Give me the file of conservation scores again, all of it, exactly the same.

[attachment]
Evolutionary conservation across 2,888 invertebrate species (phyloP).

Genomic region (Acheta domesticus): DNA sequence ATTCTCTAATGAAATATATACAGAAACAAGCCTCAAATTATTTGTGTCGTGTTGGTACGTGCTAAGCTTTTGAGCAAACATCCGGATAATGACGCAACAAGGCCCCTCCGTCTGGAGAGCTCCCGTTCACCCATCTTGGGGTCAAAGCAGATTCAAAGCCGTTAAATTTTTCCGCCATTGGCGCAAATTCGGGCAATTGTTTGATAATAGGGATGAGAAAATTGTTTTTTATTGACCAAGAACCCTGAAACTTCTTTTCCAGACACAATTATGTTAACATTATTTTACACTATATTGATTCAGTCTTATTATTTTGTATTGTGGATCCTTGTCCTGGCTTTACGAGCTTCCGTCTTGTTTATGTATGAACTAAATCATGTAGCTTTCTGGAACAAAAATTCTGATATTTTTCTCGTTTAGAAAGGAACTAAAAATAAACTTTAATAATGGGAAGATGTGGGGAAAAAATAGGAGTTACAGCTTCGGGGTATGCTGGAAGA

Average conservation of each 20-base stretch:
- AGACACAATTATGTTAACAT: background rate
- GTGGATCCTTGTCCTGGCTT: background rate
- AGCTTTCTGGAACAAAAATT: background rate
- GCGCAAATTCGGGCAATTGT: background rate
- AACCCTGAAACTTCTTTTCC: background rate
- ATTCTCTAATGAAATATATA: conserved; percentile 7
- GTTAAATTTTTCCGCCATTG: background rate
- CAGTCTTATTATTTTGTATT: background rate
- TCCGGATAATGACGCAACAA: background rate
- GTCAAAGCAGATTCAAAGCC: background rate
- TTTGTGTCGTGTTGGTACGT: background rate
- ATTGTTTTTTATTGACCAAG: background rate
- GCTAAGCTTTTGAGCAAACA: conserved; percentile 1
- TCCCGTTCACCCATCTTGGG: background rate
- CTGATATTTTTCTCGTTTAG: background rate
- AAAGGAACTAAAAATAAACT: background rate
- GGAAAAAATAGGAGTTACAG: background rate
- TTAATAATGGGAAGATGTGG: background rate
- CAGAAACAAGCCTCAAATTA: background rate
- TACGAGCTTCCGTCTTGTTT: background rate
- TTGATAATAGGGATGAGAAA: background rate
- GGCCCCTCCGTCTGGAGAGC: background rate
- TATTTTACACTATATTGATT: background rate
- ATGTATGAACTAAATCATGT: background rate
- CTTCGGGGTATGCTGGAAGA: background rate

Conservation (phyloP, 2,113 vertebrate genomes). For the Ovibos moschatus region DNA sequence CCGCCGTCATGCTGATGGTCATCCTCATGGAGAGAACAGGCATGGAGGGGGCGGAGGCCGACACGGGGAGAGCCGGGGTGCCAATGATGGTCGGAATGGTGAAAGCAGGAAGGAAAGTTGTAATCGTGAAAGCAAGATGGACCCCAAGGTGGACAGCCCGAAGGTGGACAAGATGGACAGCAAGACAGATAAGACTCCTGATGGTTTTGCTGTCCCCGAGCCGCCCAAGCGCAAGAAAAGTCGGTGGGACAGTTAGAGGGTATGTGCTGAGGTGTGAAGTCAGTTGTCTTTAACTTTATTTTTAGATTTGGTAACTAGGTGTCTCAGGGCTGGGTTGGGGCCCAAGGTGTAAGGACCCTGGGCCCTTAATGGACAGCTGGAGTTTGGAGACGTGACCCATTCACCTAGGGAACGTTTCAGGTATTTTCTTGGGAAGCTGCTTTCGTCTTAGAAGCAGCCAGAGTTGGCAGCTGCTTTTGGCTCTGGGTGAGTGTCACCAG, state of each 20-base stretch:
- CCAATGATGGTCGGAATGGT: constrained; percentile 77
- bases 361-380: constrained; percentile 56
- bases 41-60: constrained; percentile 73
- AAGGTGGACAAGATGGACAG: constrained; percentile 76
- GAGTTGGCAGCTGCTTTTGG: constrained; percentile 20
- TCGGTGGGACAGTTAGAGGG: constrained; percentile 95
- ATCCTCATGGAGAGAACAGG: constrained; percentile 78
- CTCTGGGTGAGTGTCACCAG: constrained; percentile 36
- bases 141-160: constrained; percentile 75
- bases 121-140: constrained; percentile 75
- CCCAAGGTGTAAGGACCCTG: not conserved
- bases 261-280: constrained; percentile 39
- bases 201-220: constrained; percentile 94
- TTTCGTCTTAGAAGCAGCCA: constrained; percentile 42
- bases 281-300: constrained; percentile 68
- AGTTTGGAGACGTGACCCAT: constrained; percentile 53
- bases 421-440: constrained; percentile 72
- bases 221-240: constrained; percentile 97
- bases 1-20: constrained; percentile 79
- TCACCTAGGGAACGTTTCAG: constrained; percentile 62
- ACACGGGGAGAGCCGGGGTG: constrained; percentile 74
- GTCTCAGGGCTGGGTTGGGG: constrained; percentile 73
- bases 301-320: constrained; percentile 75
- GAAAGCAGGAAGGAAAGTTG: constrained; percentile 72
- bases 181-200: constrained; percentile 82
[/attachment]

Evolutionary conservation across 2,888 invertebrate species (phyloP).

Genomic region (Acheta domesticus): DNA sequence ATTCTCTAATGAAATATATACAGAAACAAGCCTCAAATTATTTGTGTCGTGTTGGTACGTGCTAAGCTTTTGAGCAAACATCCGGATAATGACGCAACAAGGCCCCTCCGTCTGGAGAGCTCCCGTTCACCCATCTTGGGGTCAAAGCAGATTCAAAGCCGTTAAATTTTTCCGCCATTGGCGCAAATTCGGGCAATTGTTTGATAATAGGGATGAGAAAATTGTTTTTTATTGACCAAGAACCCTGAAACTTCTTTTCCAGACACAATTATGTTAACATTATTTTACACTATATTGATTCAGTCTTATTATTTTGTATTGTGGATCCTTGTCCTGGCTTTACGAGCTTCCGTCTTGTTTATGTATGAACTAAATCATGTAGCTTTCTGGAACAAAAATTCTGATATTTTTCTCGTTTAGAAAGGAACTAAAAATAAACTTTAATAATGGGAAGATGTGGGGAAAAAATAGGAGTTACAGCTTCGGGGTATGCTGGAAGA

Average conservation of each 20-base stretch:
- AGACACAATTATGTTAACAT: background rate
- GTGGATCCTTGTCCTGGCTT: background rate
- AGCTTTCTGGAACAAAAATT: background rate
- GCGCAAATTCGGGCAATTGT: background rate
- AACCCTGAAACTTCTTTTCC: background rate
- ATTCTCTAATGAAATATATA: conserved; percentile 7
- GTTAAATTTTTCCGCCATTG: background rate
- CAGTCTTATTATTTTGTATT: background rate
- TCCGGATAATGACGCAACAA: background rate
- GTCAAAGCAGATTCAAAGCC: background rate
- TTTGTGTCGTGTTGGTACGT: background rate
- ATTGTTTTTTATTGACCAAG: background rate
- GCTAAGCTTTTGAGCAAACA: conserved; percentile 1
- TCCCGTTCACCCATCTTGGG: background rate
- CTGATATTTTTCTCGTTTAG: background rate
- AAAGGAACTAAAAATAAACT: background rate
- GGAAAAAATAGGAGTTACAG: background rate
- TTAATAATGGGAAGATGTGG: background rate
- CAGAAACAAGCCTCAAATTA: background rate
- TACGAGCTTCCGTCTTGTTT: background rate
- TTGATAATAGGGATGAGAAA: background rate
- GGCCCCTCCGTCTGGAGAGC: background rate
- TATTTTACACTATATTGATT: background rate
- ATGTATGAACTAAATCATGT: background rate
- CTTCGGGGTATGCTGGAAGA: background rate

Conservation (phyloP, 2,113 vertebrate genomes). For the Ovibos moschatus region DNA sequence CCGCCGTCATGCTGATGGTCATCCTCATGGAGAGAACAGGCATGGAGGGGGCGGAGGCCGACACGGGGAGAGCCGGGGTGCCAATGATGGTCGGAATGGTGAAAGCAGGAAGGAAAGTTGTAATCGTGAAAGCAAGATGGACCCCAAGGTGGACAGCCCGAAGGTGGACAAGATGGACAGCAAGACAGATAAGACTCCTGATGGTTTTGCTGTCCCCGAGCCGCCCAAGCGCAAGAAAAGTCGGTGGGACAGTTAGAGGGTATGTGCTGAGGTGTGAAGTCAGTTGTCTTTAACTTTATTTTTAGATTTGGTAACTAGGTGTCTCAGGGCTGGGTTGGGGCCCAAGGTGTAAGGACCCTGGGCCCTTAATGGACAGCTGGAGTTTGGAGACGTGACCCATTCACCTAGGGAACGTTTCAGGTATTTTCTTGGGAAGCTGCTTTCGTCTTAGAAGCAGCCAGAGTTGGCAGCTGCTTTTGGCTCTGGGTGAGTGTCACCAG, state of each 20-base stretch:
- CCAATGATGGTCGGAATGGT: constrained; percentile 77
- bases 361-380: constrained; percentile 56
- bases 41-60: constrained; percentile 73
- AAGGTGGACAAGATGGACAG: constrained; percentile 76
- GAGTTGGCAGCTGCTTTTGG: constrained; percentile 20
- TCGGTGGGACAGTTAGAGGG: constrained; percentile 95
- ATCCTCATGGAGAGAACAGG: constrained; percentile 78
- CTCTGGGTGAGTGTCACCAG: constrained; percentile 36
- bases 141-160: constrained; percentile 75
- bases 121-140: constrained; percentile 75
- CCCAAGGTGTAAGGACCCTG: not conserved
- bases 261-280: constrained; percentile 39
- bases 201-220: constrained; percentile 94
- TTTCGTCTTAGAAGCAGCCA: constrained; percentile 42
- bases 281-300: constrained; percentile 68
- AGTTTGGAGACGTGACCCAT: constrained; percentile 53
- bases 421-440: constrained; percentile 72
- bases 221-240: constrained; percentile 97
- bases 1-20: constrained; percentile 79
- TCACCTAGGGAACGTTTCAG: constrained; percentile 62
- ACACGGGGAGAGCCGGGGTG: constrained; percentile 74
- GTCTCAGGGCTGGGTTGGGG: constrained; percentile 73
- bases 301-320: constrained; percentile 75
- GAAAGCAGGAAGGAAAGTTG: constrained; percentile 72
- bases 181-200: constrained; percentile 82